While some entrepreneurs take advantage, others hope to improve the community. A week later we met Eli, a real estate developer who had grown up in Ramat Eliyahu, made his fortune in real estate development and returned to his childhood community seeking to implement his successful methodology in Ramat Eliyahu. He founded an office called “New Hope for Ramat Eliyahu”. The municipalities plan we had seen the previous week would disperse many of the residents throughout Rishon LeZion, dissolving the community that so many had worked to strengthen. Ellie hopes this will not be necessary.
In his past project, he had purchased a vacant piece of land in an older neighborhood, built a high rise on this piece of land, moved the residents of the older buildings in to these newer, bigger apartments, and demolished the older buildings to build even more high rises. The residents of the neighborhood were able to stay in the place they knew, gain improved housing, and he still made a profit.
The buildings in the back are the high-rises that will replace the 'train' style buildings in Ramat Eliyahu after Pinui Binui.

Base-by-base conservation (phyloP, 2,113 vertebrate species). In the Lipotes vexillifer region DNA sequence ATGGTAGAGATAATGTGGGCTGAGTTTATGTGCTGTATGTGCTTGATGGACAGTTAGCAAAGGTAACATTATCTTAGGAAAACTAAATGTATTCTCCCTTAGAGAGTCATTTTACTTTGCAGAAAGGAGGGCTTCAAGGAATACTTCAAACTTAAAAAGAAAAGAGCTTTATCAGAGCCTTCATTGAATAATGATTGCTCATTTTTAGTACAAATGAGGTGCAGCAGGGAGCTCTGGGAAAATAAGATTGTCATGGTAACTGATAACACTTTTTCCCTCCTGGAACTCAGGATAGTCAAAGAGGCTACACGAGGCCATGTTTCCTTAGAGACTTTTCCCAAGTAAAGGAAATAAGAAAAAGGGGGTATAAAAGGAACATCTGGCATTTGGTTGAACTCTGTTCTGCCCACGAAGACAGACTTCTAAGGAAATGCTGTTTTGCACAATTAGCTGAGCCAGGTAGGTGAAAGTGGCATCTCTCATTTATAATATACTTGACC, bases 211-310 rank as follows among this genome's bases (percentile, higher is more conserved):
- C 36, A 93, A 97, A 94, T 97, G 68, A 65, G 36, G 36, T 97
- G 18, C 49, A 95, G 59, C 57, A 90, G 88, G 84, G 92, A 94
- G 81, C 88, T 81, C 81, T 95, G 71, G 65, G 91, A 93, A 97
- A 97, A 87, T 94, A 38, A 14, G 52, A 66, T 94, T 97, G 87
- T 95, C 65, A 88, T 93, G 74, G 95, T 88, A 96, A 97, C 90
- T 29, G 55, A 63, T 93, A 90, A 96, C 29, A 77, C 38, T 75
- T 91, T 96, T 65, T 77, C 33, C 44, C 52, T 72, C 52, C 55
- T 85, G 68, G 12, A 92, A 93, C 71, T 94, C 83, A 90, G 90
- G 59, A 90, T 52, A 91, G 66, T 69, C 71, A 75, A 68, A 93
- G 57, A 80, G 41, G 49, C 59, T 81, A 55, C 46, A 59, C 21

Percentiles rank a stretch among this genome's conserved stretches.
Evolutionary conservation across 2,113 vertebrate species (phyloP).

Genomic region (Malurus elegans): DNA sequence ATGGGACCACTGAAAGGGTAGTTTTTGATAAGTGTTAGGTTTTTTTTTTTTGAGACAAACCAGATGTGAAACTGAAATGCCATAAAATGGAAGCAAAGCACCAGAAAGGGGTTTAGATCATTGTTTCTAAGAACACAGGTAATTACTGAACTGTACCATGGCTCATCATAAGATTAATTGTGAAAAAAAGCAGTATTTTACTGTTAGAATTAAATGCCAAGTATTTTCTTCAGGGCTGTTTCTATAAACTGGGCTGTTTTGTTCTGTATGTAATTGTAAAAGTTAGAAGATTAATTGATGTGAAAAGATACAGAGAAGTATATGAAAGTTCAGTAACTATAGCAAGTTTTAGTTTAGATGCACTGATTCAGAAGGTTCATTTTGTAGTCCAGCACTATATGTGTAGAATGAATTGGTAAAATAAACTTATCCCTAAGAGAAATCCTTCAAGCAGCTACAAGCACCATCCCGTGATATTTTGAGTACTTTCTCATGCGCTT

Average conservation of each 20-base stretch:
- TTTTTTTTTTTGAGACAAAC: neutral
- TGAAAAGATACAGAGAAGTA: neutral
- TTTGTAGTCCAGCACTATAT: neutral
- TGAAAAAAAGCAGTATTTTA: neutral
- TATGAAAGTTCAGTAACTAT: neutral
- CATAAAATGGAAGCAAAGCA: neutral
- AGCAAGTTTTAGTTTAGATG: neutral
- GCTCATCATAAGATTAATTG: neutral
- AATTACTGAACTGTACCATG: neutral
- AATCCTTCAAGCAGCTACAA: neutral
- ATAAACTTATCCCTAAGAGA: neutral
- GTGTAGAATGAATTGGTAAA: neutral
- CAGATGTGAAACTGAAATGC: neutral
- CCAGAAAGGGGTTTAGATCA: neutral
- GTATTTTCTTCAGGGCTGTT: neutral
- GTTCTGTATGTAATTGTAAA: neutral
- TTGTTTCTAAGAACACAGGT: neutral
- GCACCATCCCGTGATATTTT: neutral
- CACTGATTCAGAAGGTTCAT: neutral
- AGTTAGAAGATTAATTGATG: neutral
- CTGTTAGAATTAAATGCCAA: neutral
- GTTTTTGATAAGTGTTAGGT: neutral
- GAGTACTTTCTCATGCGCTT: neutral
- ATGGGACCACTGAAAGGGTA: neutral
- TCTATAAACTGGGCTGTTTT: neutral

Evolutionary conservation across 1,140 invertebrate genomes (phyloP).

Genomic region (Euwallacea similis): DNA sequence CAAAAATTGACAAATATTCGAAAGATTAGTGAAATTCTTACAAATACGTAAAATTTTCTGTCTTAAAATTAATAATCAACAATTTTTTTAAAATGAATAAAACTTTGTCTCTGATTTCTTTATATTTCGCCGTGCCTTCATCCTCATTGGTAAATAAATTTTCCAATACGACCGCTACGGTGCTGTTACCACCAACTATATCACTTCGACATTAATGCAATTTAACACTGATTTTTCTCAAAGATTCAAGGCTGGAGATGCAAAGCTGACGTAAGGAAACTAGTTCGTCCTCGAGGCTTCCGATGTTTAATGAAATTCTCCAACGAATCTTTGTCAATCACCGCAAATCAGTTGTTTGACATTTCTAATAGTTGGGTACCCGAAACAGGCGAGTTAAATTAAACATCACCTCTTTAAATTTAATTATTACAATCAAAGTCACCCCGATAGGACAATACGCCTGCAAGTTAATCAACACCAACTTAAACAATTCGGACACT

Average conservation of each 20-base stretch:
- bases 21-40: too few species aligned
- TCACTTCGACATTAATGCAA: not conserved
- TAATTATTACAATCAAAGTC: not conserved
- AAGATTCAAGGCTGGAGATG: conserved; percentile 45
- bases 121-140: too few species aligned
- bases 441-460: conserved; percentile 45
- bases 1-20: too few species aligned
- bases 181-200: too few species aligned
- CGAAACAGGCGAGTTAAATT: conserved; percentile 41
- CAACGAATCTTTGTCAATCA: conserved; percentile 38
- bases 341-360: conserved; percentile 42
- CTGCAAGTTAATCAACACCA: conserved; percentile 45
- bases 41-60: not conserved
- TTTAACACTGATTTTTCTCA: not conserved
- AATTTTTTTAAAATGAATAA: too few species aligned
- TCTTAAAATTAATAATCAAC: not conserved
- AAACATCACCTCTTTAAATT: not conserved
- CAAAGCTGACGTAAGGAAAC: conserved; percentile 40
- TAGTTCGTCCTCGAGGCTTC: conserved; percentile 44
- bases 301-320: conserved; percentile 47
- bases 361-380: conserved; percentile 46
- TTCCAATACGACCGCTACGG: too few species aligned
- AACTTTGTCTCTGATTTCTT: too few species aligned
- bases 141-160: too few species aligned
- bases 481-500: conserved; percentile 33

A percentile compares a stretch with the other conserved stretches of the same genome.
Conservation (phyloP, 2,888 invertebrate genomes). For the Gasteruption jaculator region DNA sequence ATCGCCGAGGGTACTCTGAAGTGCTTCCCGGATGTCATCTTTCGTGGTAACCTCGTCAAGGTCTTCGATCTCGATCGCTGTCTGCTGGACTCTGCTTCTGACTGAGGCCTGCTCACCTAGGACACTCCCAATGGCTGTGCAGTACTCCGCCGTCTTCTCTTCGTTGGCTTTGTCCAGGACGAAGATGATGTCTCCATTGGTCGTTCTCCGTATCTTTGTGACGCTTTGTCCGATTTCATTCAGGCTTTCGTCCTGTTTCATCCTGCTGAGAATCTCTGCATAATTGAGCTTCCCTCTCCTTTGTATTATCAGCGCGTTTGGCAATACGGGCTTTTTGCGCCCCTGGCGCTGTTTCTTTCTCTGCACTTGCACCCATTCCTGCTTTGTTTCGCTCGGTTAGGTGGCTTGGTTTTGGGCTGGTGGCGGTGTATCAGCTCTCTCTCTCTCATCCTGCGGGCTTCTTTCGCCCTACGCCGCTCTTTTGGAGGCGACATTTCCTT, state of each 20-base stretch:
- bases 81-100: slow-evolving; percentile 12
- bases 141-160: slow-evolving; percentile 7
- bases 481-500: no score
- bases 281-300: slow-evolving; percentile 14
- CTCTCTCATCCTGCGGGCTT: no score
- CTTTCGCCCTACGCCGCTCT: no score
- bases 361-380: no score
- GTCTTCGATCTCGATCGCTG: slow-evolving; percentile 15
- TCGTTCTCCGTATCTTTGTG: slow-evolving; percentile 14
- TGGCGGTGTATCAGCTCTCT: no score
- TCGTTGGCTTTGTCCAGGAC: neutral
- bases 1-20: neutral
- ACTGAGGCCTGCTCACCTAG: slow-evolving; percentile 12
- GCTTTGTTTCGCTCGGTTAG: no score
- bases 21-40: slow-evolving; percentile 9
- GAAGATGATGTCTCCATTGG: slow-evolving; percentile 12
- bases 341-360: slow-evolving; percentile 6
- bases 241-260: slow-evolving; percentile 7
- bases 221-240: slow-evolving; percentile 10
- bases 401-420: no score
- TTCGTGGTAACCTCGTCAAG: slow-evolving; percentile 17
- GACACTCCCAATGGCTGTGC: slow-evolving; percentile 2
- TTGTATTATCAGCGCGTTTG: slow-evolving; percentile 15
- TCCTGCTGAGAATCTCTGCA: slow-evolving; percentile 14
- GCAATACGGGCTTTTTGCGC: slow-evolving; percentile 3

His plan for Ramat Eliyahu mirrors this. He found the only vacant piece of land in the neighborhood and built his offices next to it. In his plan, he claims that he can rebuild Ramat Eliyahu incrementally, first building one high rise, then moving resents of a few buildings in, demolishing these buildings, and building more, moving residents section by section. In this plan, he offers residents more space than the plan of the municipality would. Plus, all residents of the neighborhood would be able to stay in Ramat Eliyahu. He told us that he’s been having much more success having residents agree to his plan.
His plan, however, stands in opposition to the plans and agenda of the municipality. According to Eli, the Municipality does not stand to profit as much from his plan as they do from their own.